Intracerebral Hemorrhage (ICH)

Intracerebral hemorrhage (ICH) is the second most common subtype of stroke (when a blood vessel that carries oxygen to the brain is blocked or bursts) and is usually caused by degeneration of blood vessels that make them prone to rupture. This damages the brain and leads to neurological disability.

What is an intracerebral hemorrhage?
Intracerebral hemorrhage is caused by degeneration of blood vessels, whether artery or vein, in the brain that leads them to rupture causing bleeding in the brain.
The most common cause of intracerebral hemorrhage is hypertension (high blood pressure), but since hypertension by itself often causes no symptoms, a person with intracerebral hemorrhage may not be aware that they have high blood pressure or that it needs to be treated. Other causes include head trauma, infections, brain tumors, blood clotting deficiencies and abnormalities in blood vessels.
  • Age
  • Hypertension (high blood pressure)
  • Diabetes
  • Dyslipidemia (high blood cholesterol)
  • Heart disease
  • Smoking
  • Obstructive sleep apnea
  • Alcohol consumption
  • History of heart disease, cardiovascular disease, or stroke
  • History of brain aneurysm
  • Certain diseases, such as bleeding disorders or sickle cell disease
  • Taking blood-thinning medications such as warfarin (Coumadin)
  • Lack of exercise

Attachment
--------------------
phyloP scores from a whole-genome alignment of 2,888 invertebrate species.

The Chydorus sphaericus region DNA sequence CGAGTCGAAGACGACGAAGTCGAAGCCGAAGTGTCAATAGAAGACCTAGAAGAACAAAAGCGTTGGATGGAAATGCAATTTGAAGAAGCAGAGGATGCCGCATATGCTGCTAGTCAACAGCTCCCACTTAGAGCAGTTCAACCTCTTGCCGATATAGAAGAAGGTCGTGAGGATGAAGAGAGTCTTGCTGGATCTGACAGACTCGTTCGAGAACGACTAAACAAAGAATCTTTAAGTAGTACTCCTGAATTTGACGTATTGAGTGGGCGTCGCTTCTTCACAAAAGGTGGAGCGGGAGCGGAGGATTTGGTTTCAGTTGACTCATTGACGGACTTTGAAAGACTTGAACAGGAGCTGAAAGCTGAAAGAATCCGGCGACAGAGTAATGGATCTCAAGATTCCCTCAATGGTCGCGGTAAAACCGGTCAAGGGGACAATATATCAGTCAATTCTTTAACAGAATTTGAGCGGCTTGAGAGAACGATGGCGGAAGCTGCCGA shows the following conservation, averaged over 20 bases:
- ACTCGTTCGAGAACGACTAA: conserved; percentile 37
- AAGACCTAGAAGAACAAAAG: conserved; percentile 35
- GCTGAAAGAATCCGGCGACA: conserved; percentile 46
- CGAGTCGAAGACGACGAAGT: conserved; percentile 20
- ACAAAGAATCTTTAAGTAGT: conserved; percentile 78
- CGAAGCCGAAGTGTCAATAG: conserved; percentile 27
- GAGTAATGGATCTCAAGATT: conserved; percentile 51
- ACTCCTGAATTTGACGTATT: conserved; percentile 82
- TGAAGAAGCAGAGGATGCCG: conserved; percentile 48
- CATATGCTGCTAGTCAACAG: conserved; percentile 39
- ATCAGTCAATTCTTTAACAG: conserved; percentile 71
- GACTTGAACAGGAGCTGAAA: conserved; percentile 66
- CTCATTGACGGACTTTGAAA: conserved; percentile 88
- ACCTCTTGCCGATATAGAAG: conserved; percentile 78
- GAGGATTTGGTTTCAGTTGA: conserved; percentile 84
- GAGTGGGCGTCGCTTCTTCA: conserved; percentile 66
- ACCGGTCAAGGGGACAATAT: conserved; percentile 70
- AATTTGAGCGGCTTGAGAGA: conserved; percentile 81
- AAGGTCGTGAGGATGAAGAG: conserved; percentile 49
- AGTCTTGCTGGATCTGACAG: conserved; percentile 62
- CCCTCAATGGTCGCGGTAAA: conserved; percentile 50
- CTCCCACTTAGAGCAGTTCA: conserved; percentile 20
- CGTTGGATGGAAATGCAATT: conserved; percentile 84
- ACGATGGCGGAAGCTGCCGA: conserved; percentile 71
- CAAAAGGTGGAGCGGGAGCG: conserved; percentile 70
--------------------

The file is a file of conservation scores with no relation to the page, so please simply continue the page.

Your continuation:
• Obesity
The symptoms of intracerebral hemorrhage are quite similar to the symptoms of ischemic stroke, such as weakness or numbness in the limbs of one side of the body, acute speech difficulties, and acute dizziness. The most distinct symptom of intracerebral hemorrhage is an acute severe headache. A computed tomography (CT) scan can differentiate between ischemic stroke and intracerebral hemorrhage.
The first step in diagnosing intracerebral hemorrhage is taking the patient’s history, but the most important diagnostic tool is a computed tomography (CT) scan of the brain to find the location of the bleeding. This helps the doctor reach a diagnosis and assess the cause of the bleeding. For example, if the bleeding occurs in the superficial part of the brain or below the meninges, it may be due to the trauma or from rupture of abnormal blood vessels in the brain. If the bleeding occurs in the middle part of the brain, it is usually caused by hypertension.
The treatment of intracerebral hemorrhage depends on where the bleeding is and the cause of the bleeding. Normally, treatment varies with the cause and location of bleeding.
Possible Complications of Treatment
Complications depend on location and severity of bleeding in the brain.
A person may reduce the risk of developing an intracerebral hemorrhage by:
  • Undergo an annual health check-up for early detection and management or treatment risk factors.
  • Maintain normal blood pressure, blood sugar levels, and blood cholesterol levels.
  • Eat well-balanced meals and avoid excessive salt, sugar, and fat.
  • Avoid smoking and drinking alcohol.
  • Seek medical attention for abnormal symptoms.

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